One student, Tal Pior, recounted the events to Ynet. "At about 12:10 pm I went out into one of the main corridors where I saw a large gathering of Arab-looking students waving signs that said 'End the Occupation' and 'End the War' and pictures of wounded Palestinians," Pior described.
"Across from this group, another group gathered and an argument broke out between them about the objectives of the fighting," she continued. She said that within a short time, the situation deteriorated into physical violence with pushing and shoving and hands being raised.
"The shouting didn't stop for even a minute," she said.
Once classes reconvened, the day continued on as usual, and the confrontations died down.
Ahiya Raved, Ronen Medzini, and Sharon Roffe-Ofir contributed to this report
Sderot, Gaza residents call for renewal of truce
Some 1,800 Israelis and Palestinians, including 500 Sderot residents, sign petition calling for end to IDF operation in Gaza, renewal of dialogue between Israel, Hamas
Daniel Edelson, Ynetnews.com 12.29.08, 09:07 / Israel Activism
Despite the ongoing rocket attacks on their town from Gaza in the last several years, some 500 Sderot residents have recently signed a petition calling to stop the IDF operation in the Strip and renew the truce with Hamas.
Arik Yalin, 43, from Sderot told Ynet that over 1,800 Israelis and Palestinians have already joined the petition. "About a month ago we realized that the situation was about to deteriorate into total chaos," he explained.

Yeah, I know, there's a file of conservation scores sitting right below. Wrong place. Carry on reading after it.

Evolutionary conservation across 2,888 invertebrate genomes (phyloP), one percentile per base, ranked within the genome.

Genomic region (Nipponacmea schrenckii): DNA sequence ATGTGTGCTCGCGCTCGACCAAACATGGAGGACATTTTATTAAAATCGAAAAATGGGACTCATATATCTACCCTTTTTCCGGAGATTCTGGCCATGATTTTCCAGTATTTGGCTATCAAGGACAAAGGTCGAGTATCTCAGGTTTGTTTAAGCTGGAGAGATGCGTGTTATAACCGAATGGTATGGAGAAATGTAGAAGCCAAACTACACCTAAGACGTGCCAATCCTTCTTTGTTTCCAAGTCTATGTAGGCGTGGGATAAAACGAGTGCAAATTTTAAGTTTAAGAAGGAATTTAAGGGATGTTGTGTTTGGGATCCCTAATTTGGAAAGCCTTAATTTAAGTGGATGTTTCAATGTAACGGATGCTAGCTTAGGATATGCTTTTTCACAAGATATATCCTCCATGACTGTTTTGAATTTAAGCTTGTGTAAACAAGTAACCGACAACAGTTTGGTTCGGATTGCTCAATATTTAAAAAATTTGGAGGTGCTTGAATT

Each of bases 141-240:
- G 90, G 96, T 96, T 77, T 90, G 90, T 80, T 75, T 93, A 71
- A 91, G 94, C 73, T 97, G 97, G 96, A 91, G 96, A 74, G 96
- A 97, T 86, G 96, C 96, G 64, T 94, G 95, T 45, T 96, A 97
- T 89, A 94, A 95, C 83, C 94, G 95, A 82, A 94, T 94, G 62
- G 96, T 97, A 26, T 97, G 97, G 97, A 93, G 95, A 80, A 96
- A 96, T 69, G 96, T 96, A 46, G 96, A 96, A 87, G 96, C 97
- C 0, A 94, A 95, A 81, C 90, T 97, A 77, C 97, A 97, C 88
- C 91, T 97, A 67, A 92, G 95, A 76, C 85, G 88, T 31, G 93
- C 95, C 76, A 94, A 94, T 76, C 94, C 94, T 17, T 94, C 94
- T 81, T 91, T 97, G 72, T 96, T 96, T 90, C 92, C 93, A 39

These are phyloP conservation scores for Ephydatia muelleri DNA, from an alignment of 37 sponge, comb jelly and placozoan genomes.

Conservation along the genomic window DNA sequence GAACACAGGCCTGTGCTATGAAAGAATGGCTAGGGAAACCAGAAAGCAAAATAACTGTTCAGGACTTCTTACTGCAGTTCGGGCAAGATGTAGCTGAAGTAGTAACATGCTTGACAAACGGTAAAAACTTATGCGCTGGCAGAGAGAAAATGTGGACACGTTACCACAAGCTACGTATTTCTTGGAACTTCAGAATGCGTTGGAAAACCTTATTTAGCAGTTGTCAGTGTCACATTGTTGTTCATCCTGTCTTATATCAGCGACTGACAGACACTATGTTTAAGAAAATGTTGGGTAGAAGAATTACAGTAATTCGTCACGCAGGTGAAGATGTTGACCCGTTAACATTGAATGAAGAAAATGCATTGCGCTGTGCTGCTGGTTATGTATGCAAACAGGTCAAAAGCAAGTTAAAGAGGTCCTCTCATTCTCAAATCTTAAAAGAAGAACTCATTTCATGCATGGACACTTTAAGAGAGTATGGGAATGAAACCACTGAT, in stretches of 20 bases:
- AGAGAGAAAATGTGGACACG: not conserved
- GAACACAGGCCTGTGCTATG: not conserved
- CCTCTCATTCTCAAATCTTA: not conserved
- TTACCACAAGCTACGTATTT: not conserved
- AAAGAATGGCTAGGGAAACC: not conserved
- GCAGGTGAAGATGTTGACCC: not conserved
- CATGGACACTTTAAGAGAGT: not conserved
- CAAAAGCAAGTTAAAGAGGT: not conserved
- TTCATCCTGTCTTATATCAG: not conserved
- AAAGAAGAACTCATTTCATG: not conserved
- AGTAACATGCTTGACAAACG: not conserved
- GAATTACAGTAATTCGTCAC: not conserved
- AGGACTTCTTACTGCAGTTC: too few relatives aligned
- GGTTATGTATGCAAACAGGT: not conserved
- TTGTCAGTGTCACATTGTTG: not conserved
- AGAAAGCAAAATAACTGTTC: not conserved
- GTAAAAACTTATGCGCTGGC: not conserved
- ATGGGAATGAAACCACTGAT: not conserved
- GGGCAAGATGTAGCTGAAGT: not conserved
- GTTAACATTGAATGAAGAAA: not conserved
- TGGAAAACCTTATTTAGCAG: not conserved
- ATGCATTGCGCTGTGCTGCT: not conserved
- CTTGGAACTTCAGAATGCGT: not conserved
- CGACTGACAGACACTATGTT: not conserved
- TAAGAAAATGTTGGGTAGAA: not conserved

"It's important for us to voice an opinion that represents quite a few residents who live within the rocket range but who believe that we can, and should try to resolve this ongoing conflict in a peaceful manner.
"We have experienced the terrible hardship of life under rocket fire for the past eight years, and it has deeply hurt us both mentally and physically. Our need to voice a different stance stems from the strong desire to change the situation and begin negotiations with the other side in order to stop the violence," he added.
According to Yalin, a military operation will only deepen the hatred on both sides and reduce the chances of reaching a settlement. "The underlying assumption is that eventually there would be some kind of understanding. The only question is how many innocent people would get killed along the way."
'Operation only leads to more hate'
Hakim Hassona, the owner of a Gaza hauling company, praised the initiative. "Why use violence when there are no winners in this war?" he asked. "At the end we are cousins and neighbors and there's no need to get into this situation.
"They say that an assault will create deterrence, but what kind of deterrence? This only leads to more hate. There isn't a family in Gaza who hasn’t had a relative hurt in the raids… the ordinary person doesn't care about the war, he just wants to live in peace."
The "Different Voice" group, which was formed by Yalin and his friends, seeks to promote dialogue between Israel and the Hamas leadership in Gaza. Dozens of the group members maintain constant contact with several of Gaza's residents.
Yael Levy contributed to the report